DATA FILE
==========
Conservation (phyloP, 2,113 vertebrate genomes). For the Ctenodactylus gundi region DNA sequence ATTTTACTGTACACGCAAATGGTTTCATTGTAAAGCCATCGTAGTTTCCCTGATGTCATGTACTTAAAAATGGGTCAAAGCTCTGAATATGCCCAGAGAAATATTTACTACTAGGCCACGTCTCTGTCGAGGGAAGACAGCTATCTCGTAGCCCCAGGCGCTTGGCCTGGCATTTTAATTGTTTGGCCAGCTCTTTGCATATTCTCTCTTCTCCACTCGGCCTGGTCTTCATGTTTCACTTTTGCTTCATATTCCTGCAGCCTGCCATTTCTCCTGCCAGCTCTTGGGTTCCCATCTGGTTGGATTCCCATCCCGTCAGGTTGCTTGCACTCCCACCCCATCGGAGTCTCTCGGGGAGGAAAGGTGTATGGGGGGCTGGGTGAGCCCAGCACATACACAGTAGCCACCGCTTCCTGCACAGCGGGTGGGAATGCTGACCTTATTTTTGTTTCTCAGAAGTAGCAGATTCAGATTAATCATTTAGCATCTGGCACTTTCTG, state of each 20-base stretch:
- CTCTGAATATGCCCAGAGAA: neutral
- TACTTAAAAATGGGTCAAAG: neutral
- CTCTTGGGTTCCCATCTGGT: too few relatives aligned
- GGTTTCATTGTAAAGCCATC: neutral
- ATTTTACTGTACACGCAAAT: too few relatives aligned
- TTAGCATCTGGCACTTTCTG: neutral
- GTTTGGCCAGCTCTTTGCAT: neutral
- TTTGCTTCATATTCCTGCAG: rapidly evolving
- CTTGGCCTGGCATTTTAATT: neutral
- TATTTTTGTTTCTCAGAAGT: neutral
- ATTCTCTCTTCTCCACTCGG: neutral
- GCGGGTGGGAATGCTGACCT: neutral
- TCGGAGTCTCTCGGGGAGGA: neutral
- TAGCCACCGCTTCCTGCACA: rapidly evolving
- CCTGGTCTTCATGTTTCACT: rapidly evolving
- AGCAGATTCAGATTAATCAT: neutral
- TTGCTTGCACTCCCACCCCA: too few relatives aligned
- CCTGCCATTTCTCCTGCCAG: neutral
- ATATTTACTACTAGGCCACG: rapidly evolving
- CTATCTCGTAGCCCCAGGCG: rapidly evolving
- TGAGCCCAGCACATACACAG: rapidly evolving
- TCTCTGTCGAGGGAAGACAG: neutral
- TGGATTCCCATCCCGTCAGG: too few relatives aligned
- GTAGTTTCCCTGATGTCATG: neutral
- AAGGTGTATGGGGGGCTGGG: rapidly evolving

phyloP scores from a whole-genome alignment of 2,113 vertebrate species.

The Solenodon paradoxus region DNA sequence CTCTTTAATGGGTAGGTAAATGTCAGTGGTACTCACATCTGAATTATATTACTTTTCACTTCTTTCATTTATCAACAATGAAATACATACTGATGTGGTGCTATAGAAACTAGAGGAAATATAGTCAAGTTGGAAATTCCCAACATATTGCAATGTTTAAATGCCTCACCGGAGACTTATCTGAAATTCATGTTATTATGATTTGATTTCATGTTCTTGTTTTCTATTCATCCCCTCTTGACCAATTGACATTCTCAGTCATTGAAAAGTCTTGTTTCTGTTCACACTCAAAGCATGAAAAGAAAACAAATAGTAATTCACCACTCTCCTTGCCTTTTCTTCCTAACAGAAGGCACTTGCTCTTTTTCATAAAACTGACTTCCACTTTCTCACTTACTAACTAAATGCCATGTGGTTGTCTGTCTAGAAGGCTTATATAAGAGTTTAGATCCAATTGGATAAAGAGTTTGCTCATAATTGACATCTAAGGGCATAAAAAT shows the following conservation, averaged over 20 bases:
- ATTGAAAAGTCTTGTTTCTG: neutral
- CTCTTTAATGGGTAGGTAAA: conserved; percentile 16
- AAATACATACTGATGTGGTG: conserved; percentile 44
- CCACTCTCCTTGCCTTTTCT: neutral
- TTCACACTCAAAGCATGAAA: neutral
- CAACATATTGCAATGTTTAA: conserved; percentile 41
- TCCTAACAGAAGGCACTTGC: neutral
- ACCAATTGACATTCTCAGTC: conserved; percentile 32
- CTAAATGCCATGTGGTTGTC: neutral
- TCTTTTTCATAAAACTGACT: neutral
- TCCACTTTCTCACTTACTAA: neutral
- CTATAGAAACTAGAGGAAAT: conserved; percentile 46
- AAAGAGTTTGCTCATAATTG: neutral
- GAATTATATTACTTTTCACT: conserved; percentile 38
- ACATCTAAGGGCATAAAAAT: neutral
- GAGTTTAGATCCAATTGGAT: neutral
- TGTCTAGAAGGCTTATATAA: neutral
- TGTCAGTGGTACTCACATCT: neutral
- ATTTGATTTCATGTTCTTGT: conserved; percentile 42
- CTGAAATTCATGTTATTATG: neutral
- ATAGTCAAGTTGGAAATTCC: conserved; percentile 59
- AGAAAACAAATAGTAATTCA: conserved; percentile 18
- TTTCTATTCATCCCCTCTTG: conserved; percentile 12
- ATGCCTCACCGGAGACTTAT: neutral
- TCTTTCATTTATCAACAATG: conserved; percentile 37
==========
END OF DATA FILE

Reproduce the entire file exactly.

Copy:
Conservation (phyloP, 2,113 vertebrate genomes). For the Ctenodactylus gundi region DNA sequence ATTTTACTGTACACGCAAATGGTTTCATTGTAAAGCCATCGTAGTTTCCCTGATGTCATGTACTTAAAAATGGGTCAAAGCTCTGAATATGCCCAGAGAAATATTTACTACTAGGCCACGTCTCTGTCGAGGGAAGACAGCTATCTCGTAGCCCCAGGCGCTTGGCCTGGCATTTTAATTGTTTGGCCAGCTCTTTGCATATTCTCTCTTCTCCACTCGGCCTGGTCTTCATGTTTCACTTTTGCTTCATATTCCTGCAGCCTGCCATTTCTCCTGCCAGCTCTTGGGTTCCCATCTGGTTGGATTCCCATCCCGTCAGGTTGCTTGCACTCCCACCCCATCGGAGTCTCTCGGGGAGGAAAGGTGTATGGGGGGCTGGGTGAGCCCAGCACATACACAGTAGCCACCGCTTCCTGCACAGCGGGTGGGAATGCTGACCTTATTTTTGTTTCTCAGAAGTAGCAGATTCAGATTAATCATTTAGCATCTGGCACTTTCTG, state of each 20-base stretch:
- CTCTGAATATGCCCAGAGAA: neutral
- TACTTAAAAATGGGTCAAAG: neutral
- CTCTTGGGTTCCCATCTGGT: too few relatives aligned
- GGTTTCATTGTAAAGCCATC: neutral
- ATTTTACTGTACACGCAAAT: too few relatives aligned
- TTAGCATCTGGCACTTTCTG: neutral
- GTTTGGCCAGCTCTTTGCAT: neutral
- TTTGCTTCATATTCCTGCAG: rapidly evolving
- CTTGGCCTGGCATTTTAATT: neutral
- TATTTTTGTTTCTCAGAAGT: neutral
- ATTCTCTCTTCTCCACTCGG: neutral
- GCGGGTGGGAATGCTGACCT: neutral
- TCGGAGTCTCTCGGGGAGGA: neutral
- TAGCCACCGCTTCCTGCACA: rapidly evolving
- CCTGGTCTTCATGTTTCACT: rapidly evolving
- AGCAGATTCAGATTAATCAT: neutral
- TTGCTTGCACTCCCACCCCA: too few relatives aligned
- CCTGCCATTTCTCCTGCCAG: neutral
- ATATTTACTACTAGGCCACG: rapidly evolving
- CTATCTCGTAGCCCCAGGCG: rapidly evolving
- TGAGCCCAGCACATACACAG: rapidly evolving
- TCTCTGTCGAGGGAAGACAG: neutral
- TGGATTCCCATCCCGTCAGG: too few relatives aligned
- GTAGTTTCCCTGATGTCATG: neutral
- AAGGTGTATGGGGGGCTGGG: rapidly evolving

phyloP scores from a whole-genome alignment of 2,113 vertebrate species.

The Solenodon paradoxus region DNA sequence CTCTTTAATGGGTAGGTAAATGTCAGTGGTACTCACATCTGAATTATATTACTTTTCACTTCTTTCATTTATCAACAATGAAATACATACTGATGTGGTGCTATAGAAACTAGAGGAAATATAGTCAAGTTGGAAATTCCCAACATATTGCAATGTTTAAATGCCTCACCGGAGACTTATCTGAAATTCATGTTATTATGATTTGATTTCATGTTCTTGTTTTCTATTCATCCCCTCTTGACCAATTGACATTCTCAGTCATTGAAAAGTCTTGTTTCTGTTCACACTCAAAGCATGAAAAGAAAACAAATAGTAATTCACCACTCTCCTTGCCTTTTCTTCCTAACAGAAGGCACTTGCTCTTTTTCATAAAACTGACTTCCACTTTCTCACTTACTAACTAAATGCCATGTGGTTGTCTGTCTAGAAGGCTTATATAAGAGTTTAGATCCAATTGGATAAAGAGTTTGCTCATAATTGACATCTAAGGGCATAAAAAT shows the following conservation, averaged over 20 bases:
- ATTGAAAAGTCTTGTTTCTG: neutral
- CTCTTTAATGGGTAGGTAAA: conserved; percentile 16
- AAATACATACTGATGTGGTG: conserved; percentile 44
- CCACTCTCCTTGCCTTTTCT: neutral
- TTCACACTCAAAGCATGAAA: neutral
- CAACATATTGCAATGTTTAA: conserved; percentile 41
- TCCTAACAGAAGGCACTTGC: neutral
- ACCAATTGACATTCTCAGTC: conserved; percentile 32
- CTAAATGCCATGTGGTTGTC: neutral
- TCTTTTTCATAAAACTGACT: neutral
- TCCACTTTCTCACTTACTAA: neutral
- CTATAGAAACTAGAGGAAAT: conserved; percentile 46
- AAAGAGTTTGCTCATAATTG: neutral
- GAATTATATTACTTTTCACT: conserved; percentile 38
- ACATCTAAGGGCATAAAAAT: neutral
- GAGTTTAGATCCAATTGGAT: neutral
- TGTCTAGAAGGCTTATATAA: neutral
- TGTCAGTGGTACTCACATCT: neutral
- ATTTGATTTCATGTTCTTGT: conserved; percentile 42
- CTGAAATTCATGTTATTATG: neutral
- ATAGTCAAGTTGGAAATTCC: conserved; percentile 59
- AGAAAACAAATAGTAATTCA: conserved; percentile 18
- TTTCTATTCATCCCCTCTTG: conserved; percentile 12
- ATGCCTCACCGGAGACTTAT: neutral
- TCTTTCATTTATCAACAATG: conserved; percentile 37